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Imran Khan’s Party has Threatened to Dissolve the Punjab and KPK Assemblies if the Government does not Announce Election Dates by December 20



Imran Khan, a former prime minister of Pakistan, has failed to win over his political rivals with his threat to “quit the corrupt political system” and leave all of the assemblies where his Pakistan Tehreek-i-Insaf (PTI) party is in power.

After failing to persuade the government to agree to his demand for early elections, they interpret Imran’s threat as an effort to “stay politically relevant.”

Instead of speaking to the current civilian government, he is directing his remarks at the new military leadership, an organization he has been criticized in recent months.

Observers believe Imran is attempting to convince the new army chief that they can cooperate.

The leader of the PTI party wants the military to persuade the government to hold elections before October of next year in order to prevent a protracted period of political instability and social unrest in the nation.

However, the majority of Imran’s political adversaries think he won’t let go of the Assemblies he controls because doing so could cause a rift among PTI lawmakers.

In Punjab, Balochistan, Khyber-Pakhtunkhwa, Pakistan-occupied Kashmir, and Gilgit-Baltistan, his party is in charge.

A bluffing game?

Speaking at a well-attended rally in Rehmanabad, Rawalpindi, on Friday, Imran declared that his party would no longer be a part of the “corrupt political system,” where those accused of committing billions in corruption were allowed to escape punishment.

He did not specify a deadline to leave the Assemblies, however, leaving the matter open.

After consulting with the chief ministers of his party in these four provinces, he said he would make a final decision on the matter.

Imran also made the decision to halt his lengthy march and asked his supporters not to enter the nation’s capital, Islamabad, as he had originally planned to do because he did not want unrest in the nation.

However, the majority of observers believe that his attempt to play the statesman was made from a weak political position after he was unable to pressure the government into calling early elections.

When he was unable to have an impact on the selection of the new army chief, Imran lost a significant amount of political momentum.

As the head of the opposition in parliament, he had made an effort to put pressure on the government to consult him before making the crucial choice.

Asim Munir will take over as the new army chief, replacing Gen. Qamar Javad Bajwa, whose term is set to expire on November 29. This was announced on Thursday by the Shehbaz Sharif-led Pakistan Democratic Movement (PDM) government.

Since 2016, Bajwa has been in charge of the army.

Because of Imran Khan’s tenacious campaign against the army and its propensity to meddle in domestic politics, there was a lot of speculation regarding the selection of the new army chief in Pakistani political circles.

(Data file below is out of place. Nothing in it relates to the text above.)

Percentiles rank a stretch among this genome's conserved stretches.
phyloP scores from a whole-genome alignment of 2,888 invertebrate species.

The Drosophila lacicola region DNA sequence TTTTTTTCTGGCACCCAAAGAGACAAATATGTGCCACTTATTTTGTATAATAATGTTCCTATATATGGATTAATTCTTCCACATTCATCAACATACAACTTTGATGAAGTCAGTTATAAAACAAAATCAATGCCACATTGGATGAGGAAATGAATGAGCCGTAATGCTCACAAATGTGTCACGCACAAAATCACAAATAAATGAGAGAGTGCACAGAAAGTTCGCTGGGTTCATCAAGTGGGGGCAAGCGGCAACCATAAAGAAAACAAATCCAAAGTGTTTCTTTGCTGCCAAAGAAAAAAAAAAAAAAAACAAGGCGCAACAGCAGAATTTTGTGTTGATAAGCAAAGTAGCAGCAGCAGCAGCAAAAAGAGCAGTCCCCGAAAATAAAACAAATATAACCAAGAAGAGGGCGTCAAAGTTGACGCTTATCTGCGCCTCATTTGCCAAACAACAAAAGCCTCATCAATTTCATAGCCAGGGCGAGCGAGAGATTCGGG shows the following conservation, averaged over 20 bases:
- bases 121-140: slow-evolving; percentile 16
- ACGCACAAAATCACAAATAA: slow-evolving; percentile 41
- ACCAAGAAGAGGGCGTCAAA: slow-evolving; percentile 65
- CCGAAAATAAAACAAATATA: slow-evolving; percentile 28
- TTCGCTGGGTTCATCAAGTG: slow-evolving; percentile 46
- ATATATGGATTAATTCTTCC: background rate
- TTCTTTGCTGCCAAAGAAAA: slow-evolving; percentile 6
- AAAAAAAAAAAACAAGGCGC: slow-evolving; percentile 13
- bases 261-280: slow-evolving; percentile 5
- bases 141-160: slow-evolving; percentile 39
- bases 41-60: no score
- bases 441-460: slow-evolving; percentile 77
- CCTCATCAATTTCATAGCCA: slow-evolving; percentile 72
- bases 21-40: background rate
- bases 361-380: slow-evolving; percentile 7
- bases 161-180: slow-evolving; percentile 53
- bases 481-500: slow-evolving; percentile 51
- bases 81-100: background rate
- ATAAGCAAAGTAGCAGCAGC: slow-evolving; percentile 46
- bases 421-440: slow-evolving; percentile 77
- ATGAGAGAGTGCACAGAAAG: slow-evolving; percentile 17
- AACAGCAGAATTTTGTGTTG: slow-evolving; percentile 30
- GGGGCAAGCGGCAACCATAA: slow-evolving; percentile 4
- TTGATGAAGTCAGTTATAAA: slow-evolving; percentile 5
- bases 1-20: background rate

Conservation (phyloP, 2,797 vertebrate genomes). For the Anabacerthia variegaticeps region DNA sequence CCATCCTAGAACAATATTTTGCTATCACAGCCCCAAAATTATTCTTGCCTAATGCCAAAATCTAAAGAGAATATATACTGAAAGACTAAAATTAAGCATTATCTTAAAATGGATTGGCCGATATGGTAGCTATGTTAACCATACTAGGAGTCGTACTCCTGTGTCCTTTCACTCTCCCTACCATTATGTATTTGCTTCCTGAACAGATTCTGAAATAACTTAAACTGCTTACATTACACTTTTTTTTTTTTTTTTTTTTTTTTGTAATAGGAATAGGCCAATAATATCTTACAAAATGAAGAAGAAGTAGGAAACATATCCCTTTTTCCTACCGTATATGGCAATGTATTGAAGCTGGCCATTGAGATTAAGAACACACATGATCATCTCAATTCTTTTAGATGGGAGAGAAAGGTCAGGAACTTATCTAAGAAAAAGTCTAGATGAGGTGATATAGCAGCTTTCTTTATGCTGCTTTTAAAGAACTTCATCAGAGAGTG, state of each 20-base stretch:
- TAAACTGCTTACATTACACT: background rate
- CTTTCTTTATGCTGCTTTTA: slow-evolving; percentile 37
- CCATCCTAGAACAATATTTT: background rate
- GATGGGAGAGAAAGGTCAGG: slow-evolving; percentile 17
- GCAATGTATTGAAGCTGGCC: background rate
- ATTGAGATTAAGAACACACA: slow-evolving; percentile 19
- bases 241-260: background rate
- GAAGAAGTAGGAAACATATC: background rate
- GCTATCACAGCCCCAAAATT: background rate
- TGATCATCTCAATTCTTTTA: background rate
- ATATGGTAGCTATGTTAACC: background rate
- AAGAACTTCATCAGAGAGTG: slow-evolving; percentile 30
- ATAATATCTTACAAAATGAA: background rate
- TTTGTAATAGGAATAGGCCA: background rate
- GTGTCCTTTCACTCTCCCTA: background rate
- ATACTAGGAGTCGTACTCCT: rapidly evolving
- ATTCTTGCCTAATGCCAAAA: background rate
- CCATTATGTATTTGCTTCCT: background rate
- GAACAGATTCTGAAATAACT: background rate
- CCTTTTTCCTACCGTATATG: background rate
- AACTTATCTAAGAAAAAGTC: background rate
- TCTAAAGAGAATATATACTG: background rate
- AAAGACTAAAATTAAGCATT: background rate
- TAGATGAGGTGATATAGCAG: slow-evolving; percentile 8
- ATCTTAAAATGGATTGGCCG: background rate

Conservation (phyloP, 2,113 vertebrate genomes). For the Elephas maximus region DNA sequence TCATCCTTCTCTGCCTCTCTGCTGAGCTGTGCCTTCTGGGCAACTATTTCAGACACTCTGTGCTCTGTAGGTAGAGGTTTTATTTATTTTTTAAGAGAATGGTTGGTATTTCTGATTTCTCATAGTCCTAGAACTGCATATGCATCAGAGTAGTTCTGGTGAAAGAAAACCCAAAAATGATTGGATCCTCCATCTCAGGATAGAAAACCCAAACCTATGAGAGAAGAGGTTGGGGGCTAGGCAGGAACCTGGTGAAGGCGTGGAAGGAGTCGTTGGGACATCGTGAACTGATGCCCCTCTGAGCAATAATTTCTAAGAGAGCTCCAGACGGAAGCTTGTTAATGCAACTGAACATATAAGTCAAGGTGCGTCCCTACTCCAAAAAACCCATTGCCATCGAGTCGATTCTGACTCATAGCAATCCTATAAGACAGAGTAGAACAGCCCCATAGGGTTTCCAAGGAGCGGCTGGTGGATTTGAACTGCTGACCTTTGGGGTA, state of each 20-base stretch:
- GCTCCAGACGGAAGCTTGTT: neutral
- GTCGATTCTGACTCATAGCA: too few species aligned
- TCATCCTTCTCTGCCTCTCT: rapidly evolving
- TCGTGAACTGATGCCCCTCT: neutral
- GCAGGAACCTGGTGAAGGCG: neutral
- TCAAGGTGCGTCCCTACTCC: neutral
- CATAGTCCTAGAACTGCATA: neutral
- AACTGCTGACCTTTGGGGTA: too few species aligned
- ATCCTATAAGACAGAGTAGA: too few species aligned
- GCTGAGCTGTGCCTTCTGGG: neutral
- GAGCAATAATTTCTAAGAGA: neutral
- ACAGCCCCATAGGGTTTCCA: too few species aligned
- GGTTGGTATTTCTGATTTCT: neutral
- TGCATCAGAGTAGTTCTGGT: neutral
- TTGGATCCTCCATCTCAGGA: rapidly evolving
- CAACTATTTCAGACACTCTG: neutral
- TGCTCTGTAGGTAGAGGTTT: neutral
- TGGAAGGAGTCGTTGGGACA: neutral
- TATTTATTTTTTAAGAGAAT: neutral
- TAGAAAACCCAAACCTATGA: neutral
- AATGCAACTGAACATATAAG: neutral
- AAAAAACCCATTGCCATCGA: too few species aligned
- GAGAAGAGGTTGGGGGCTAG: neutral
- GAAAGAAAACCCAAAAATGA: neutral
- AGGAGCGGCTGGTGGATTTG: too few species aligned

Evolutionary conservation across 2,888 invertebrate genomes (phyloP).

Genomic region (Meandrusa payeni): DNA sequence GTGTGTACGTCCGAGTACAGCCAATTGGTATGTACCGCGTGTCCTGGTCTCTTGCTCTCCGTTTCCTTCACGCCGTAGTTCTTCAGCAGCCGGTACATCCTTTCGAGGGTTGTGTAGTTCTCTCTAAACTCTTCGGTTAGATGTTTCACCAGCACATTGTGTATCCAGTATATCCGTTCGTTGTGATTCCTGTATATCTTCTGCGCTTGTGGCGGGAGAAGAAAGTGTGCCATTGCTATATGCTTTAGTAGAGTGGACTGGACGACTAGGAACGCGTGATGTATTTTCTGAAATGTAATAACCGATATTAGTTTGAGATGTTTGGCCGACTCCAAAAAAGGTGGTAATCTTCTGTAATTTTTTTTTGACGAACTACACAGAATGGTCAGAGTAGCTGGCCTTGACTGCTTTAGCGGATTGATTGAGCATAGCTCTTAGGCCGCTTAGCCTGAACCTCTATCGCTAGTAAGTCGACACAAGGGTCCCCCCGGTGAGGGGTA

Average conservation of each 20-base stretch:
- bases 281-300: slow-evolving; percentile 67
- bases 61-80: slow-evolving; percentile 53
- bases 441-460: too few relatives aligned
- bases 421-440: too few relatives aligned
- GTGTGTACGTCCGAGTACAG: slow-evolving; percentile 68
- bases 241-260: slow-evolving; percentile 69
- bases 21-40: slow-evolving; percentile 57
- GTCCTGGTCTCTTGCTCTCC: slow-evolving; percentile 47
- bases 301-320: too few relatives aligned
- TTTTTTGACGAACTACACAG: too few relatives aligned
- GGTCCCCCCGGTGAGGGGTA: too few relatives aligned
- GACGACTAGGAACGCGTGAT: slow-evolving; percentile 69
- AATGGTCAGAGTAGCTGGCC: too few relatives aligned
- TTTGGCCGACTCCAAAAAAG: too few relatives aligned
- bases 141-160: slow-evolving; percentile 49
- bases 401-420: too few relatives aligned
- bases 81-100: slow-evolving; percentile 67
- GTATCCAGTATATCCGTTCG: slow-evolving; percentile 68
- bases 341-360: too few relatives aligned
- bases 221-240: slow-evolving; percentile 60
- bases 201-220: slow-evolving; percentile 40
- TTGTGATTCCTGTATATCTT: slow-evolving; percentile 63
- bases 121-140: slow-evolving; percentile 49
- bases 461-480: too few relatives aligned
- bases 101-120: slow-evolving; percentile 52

Imran, who was ousted as prime minister in April after losing a vote of confidence in parliament, claimed that the army and the US government were behind the plot to remove him due to his outspoken opposition to US meddling in Pakistan’s internal affairs.

Particularly among the nation’s younger generation, Imran’s campaign against dishonest politicians, US involvement, and the army had been gaining a lot of traction lately.

On October 28, he started his “long march” from Lahore to Islamabad in an effort to pressure the Sharif administration into granting his demand for early elections.

In October 2023, Pakistan will hold parliamentary elections.

However, Imran seems to have lost a lot of momentum as a result of the Sharif government’s choice to name Munir as the new army chief.

Munir served as Inter-Services Intelligence (ISI) director general for just eight months, one of the shortest periods in the agency’s history. When Imran was prime minister, Faiz Hamid, a favorite of Imran, took Munir’s place.

Pakistan’s puppet master

Bajwa had previously spoken out against the army getting involved in domestic politics.

He had admitted that this was the main cause of the public’s negative perception of the army in Pakistan.

In Pakistan, where the military has ruled for 50 of the country’s 75 years, the army chief has traditionally held more power than the prime minister.

Since each one of them was ousted from office by the army, no Pakistani prime minister has yet been able to serve out the full five-year term.

The Pakistan People’s Party of the Bhuttos and the Pakistani Muslim League of the Sharifs were the two main political parties at the time, and the army was searching for a third option when it brought Imran to power.

Nevertheless, the highest echelons of the military establishment began looking for a new prime minister when he failed to revive the economy and improve Pakistan’s tense relations with the US while at odds with the army over important appointments.

Why Imran wants elections now

The most well-liked leader in Pakistan right now, however, is Imran. If elections were held right now, he would win hands down.

In the same vein, the PDM coalition, led by Sharif, is hesitant to call early elections.

Accepting the IMF’s requirements to end subsidies in order to revive the ailing economy has made it quite unpopular with the general public.

The government will have some breathing room to boost the economy and announce new subsidies to lessen pressure on the general public if elections are held as planned — only in October of next year.

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